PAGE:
Understanding and using innovation in printing businesses will become an important focus for Printing Industries' industry engagement following a successful round of forums in cities around Australia which ended last week.
The Printing Industries’ ‘Innovate or Stagnate series sponsored by Media Super featured speakers from the acclaimed Hargraves Institute.
Speaking at the Sydney forum, Alan Ryan executive director of the Hargraves Institute said companies could not continue to do what they did 10 years ago and expect to be successful.
He also cautioned against relying solely on technology for an ongoing solution, saying, “It doesn’t matter how successful you are, technology comes and goes.
“The world is changing and unless you change too, you will be left behind. One of the best ways to innovate is to perfect someone else’s ideas – there’s no need to invent anything or even invest – just take the idea and do it better.”
Ryan divided innovation into 10 types:
The business model – how you make money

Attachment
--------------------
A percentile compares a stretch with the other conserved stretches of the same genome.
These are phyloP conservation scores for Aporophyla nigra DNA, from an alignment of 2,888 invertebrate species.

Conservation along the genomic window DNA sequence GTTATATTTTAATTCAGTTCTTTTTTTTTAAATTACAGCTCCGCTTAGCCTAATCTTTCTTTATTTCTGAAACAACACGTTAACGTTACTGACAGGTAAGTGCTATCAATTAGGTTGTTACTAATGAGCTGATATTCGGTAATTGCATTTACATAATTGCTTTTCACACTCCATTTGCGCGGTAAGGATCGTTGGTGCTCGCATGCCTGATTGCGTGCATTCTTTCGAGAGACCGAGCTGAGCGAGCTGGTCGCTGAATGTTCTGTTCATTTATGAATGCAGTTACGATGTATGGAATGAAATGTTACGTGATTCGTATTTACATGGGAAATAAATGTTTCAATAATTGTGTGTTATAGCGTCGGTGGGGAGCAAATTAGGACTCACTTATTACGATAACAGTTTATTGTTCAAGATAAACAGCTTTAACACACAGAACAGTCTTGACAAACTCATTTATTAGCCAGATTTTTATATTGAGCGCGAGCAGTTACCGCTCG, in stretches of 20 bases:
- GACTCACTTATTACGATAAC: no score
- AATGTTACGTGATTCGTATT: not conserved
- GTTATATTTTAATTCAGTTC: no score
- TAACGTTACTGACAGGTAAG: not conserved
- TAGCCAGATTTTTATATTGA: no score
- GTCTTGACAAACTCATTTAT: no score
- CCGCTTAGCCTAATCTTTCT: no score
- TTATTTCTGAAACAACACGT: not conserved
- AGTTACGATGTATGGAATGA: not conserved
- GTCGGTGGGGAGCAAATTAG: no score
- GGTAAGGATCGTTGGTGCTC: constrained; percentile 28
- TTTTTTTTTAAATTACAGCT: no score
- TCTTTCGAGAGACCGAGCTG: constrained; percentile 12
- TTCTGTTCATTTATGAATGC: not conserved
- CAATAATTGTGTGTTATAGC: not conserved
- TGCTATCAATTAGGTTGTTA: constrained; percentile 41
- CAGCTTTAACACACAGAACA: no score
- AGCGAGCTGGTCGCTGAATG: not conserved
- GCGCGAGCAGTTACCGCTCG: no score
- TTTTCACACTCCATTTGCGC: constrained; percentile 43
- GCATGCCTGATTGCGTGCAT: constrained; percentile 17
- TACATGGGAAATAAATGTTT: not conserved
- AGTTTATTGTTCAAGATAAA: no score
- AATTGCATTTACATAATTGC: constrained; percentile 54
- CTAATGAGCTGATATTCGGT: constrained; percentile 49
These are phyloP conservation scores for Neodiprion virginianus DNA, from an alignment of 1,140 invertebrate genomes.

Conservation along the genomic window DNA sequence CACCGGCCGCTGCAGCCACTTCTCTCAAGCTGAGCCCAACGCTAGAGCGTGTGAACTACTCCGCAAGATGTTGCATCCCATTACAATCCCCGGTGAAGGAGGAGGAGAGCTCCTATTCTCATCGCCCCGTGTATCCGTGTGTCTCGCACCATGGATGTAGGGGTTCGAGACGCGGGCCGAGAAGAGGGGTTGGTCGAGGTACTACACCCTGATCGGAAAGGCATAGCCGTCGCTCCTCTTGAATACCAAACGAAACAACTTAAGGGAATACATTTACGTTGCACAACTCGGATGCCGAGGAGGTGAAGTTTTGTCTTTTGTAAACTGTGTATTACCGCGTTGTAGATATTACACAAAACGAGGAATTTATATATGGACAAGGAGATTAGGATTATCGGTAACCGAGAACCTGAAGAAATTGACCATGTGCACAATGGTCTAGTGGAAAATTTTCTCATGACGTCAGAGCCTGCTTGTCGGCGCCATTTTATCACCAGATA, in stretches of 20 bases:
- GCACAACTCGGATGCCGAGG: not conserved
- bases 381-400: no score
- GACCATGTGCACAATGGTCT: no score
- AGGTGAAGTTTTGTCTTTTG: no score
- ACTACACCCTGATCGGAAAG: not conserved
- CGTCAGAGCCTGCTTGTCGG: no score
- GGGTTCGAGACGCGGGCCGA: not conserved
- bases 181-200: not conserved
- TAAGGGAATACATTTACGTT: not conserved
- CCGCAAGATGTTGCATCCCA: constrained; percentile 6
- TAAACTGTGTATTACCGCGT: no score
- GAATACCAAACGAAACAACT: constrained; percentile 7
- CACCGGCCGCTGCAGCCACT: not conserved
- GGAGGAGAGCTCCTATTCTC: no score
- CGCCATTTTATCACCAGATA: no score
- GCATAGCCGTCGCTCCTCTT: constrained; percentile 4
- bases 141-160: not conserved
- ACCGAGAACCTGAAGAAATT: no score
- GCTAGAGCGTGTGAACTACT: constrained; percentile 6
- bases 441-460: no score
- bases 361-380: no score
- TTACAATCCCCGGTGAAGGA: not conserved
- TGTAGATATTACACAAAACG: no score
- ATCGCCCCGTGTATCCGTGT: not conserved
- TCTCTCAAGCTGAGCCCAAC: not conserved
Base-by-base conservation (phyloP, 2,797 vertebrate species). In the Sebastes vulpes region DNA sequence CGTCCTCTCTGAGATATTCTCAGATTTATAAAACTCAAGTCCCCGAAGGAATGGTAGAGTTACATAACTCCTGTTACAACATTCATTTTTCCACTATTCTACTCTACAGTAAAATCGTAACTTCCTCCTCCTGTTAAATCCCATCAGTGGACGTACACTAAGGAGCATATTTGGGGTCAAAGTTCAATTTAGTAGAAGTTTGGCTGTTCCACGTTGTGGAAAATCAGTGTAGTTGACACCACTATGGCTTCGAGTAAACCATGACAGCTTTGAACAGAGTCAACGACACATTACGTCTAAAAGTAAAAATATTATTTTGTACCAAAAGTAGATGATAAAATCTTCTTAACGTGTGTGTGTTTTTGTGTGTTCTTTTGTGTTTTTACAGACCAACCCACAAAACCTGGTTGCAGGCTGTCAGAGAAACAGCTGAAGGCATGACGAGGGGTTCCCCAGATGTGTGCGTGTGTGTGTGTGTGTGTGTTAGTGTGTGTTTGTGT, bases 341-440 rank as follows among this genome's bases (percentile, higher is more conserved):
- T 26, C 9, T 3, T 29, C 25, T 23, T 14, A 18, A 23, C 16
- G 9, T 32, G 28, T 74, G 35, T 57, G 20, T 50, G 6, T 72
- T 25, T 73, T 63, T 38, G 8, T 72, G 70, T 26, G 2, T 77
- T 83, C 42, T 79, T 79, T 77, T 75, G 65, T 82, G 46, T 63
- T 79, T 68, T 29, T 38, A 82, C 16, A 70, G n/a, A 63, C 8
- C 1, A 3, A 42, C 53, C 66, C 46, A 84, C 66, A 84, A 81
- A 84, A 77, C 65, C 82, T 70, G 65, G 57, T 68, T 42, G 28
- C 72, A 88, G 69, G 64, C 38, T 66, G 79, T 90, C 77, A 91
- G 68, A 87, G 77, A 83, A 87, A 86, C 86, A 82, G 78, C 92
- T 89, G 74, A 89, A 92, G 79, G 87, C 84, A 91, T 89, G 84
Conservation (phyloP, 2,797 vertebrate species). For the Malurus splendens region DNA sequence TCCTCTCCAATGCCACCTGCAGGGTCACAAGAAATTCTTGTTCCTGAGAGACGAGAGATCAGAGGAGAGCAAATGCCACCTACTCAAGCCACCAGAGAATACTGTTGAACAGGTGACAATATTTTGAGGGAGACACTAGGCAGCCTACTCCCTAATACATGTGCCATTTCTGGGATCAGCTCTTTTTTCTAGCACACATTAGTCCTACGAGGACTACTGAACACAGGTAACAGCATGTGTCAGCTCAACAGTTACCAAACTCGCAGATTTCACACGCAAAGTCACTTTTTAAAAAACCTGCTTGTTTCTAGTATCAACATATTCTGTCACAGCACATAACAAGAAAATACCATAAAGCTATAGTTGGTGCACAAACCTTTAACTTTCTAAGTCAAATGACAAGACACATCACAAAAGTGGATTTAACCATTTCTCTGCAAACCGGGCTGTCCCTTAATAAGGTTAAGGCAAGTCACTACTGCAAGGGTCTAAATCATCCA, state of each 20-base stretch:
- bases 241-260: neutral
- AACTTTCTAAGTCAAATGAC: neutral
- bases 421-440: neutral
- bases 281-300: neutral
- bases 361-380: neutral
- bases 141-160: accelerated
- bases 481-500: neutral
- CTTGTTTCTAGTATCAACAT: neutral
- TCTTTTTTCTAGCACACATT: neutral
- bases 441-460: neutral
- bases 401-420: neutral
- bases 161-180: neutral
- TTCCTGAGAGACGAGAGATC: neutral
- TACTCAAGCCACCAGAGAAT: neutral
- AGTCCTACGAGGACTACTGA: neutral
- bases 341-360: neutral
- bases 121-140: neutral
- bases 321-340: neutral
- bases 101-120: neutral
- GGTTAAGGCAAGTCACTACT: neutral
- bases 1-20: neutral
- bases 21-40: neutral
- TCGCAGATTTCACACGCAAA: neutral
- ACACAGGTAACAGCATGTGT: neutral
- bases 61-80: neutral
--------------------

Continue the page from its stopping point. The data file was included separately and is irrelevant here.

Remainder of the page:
Networks and alliances – how you join forces with other companies for mutual benefit
Enabling process – how you support the company’s core processes and workers
Core processes – how you create and add value to your offerings
Product performance – how you design your core offerings
Product system – how you link and/or provide a platform for multiple products
Service – how you provide value to customers and consumers beyond and around your products.
Channel – how you get your offerings to market
Brand – how you communicate your offerings
Customer experience – how your customers feel when they interact with your company and its offerings.
He advised companies to examine theses areas, reject what they considered irrelevant to them, select what is relevant and then do something about it.
Ryan said innovative companies needed to have multiple projects running all of which were focussed on getting them where they wanted to be.
He says, “If you have multiple projects and one fails, that’s okay because you have others running. Smaller projects cost less and are easier to manage than big projects until you get the experience to run bigger projects.
“Always remember that from little things, big things grow.”
Printing Industries is currently discussing the next development phase with the Institute to assist companies go forward with innovation.